So, I started legitimately asking my soon-to-be-2-going-on-18-years-old daughter for her permission to kiss her. When she says no, I don’t kiss her. My wife usually gives me an extra comfort kiss when this happens, which usually leads to my daughter coming back to give me a kiss anyway, mimicking her parents.

 

She mimics us all the time and it is this aspect of her that pushed any doubt of my innocence to condoning sexual assault and harassment out of my mind.

 

Like many spouses, I often playfully grab my wife’s butt. Well, I did until my daughter did it one day after I did. The act shocked me and my wife. When my daughter did it, I told her it wasn’t nice to touch someone without their permission - a lesson I knew she understood, somewhat if not completely, but how could I? She copied me and I didn’t ask permission.

 

It didn’t matter that it was my wife I grabbed. It didn’t matter that my wife was okay with it because I had done it before. In fact, my wife thought it was silly the next time I asked her if I could touch her butt. She said I didn’t have to ask permission, but I do because my daughter is watching. My actions, and those of my wife, are setting precedent for our child’s actions and responses.

 

I think it’s hilarious, and often adorable, when children mimic their parents. My wife was hit with that curse of having a child who is just like her, but even if their actions are funny to us, they are also living examples of the outcome of our own actions.

 

I keep referring to my daughter as a soon-to-be-2-going-on-18-year-old because in American society 18 is the age when a person begins to receive some adult privileges. They don’t need their parents’ permission for a lot of things, can vote, and are even tried as an adult for crimes they commit.

 

But 18 isn’t the magic number for understanding. My daughter wasn’t even one-year-old when this hand kiss situation happened, when she understood her no meant no - even for a kiss on the hand, and my coworker and her husband wanted their one-year-old son to understand that as well. They wanted him to understand that as much as I needed to understand it.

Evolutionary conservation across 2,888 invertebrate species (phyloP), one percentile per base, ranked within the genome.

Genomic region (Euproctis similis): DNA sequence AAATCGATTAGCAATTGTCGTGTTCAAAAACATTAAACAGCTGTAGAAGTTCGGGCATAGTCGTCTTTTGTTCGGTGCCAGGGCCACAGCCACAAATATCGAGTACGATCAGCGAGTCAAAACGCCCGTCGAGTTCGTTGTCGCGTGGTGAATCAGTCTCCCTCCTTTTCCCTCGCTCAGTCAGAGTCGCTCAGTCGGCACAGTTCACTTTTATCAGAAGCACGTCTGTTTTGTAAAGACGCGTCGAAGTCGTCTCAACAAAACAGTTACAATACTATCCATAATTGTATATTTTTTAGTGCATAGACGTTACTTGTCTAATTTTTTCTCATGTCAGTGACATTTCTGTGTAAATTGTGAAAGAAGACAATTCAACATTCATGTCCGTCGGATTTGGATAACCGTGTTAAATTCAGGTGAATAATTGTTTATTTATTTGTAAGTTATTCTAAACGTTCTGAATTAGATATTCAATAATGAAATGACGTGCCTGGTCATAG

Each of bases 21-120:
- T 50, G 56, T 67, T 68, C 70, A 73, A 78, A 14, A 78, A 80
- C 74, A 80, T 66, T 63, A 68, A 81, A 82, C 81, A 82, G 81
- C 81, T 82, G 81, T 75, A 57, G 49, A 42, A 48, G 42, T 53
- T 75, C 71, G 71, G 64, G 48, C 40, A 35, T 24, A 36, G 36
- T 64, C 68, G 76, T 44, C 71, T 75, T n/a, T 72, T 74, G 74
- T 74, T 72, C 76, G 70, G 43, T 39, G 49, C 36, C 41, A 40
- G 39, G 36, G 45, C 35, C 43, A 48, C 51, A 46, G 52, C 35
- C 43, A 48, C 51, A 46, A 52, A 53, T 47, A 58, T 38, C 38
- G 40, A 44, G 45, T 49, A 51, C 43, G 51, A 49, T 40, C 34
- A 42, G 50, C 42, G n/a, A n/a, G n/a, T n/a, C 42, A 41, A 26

I need you to understand that I didn’t only understand this lesson because I have a daughter who could become one of the 1-in-5 women the Centers for Disease Control and Prevention studies say will report experiencing rape at some point in their life. I would like to say I didn’t need a woman of any kind in my life to appreciate this lesson, but I couldn’t say that with 100 percent certainty. I’ve always had my mother and four older sisters, and now wife, who I almost always think about when I hear that number. Because of the pervasiveness in American culture, I have attended a Sexual Assault Prevention and Response course every year I’ve been in the military.

 

Almost every year, I heard about some small act or statement that could make someone feel uncomfortable that I’ve committed or even had done to me. I didn’t think of them as sexual harassment, especially since no one said anything about them.

 

My daughter forced me to continuously evaluate my actions and words in this regard. The incidents that came to light in the SAPR courses were one-off things for me. I knew not to say or do them again, or allow them to happen to me or others, if possible. I hadn’t quite arrived at the mindset of evaluating the effect my everyday action, or inaction, had on condoning sexual harassment and assault, on instilling that same action or inaction into those watching.

 

That’s what my daughter, along with another child under the age of 2, did for me. She taught me that my every day actions and words, even with someone I’m familiar with, have consequences more far-reaching than I could ever imagine. Oh, the things you learn from babies.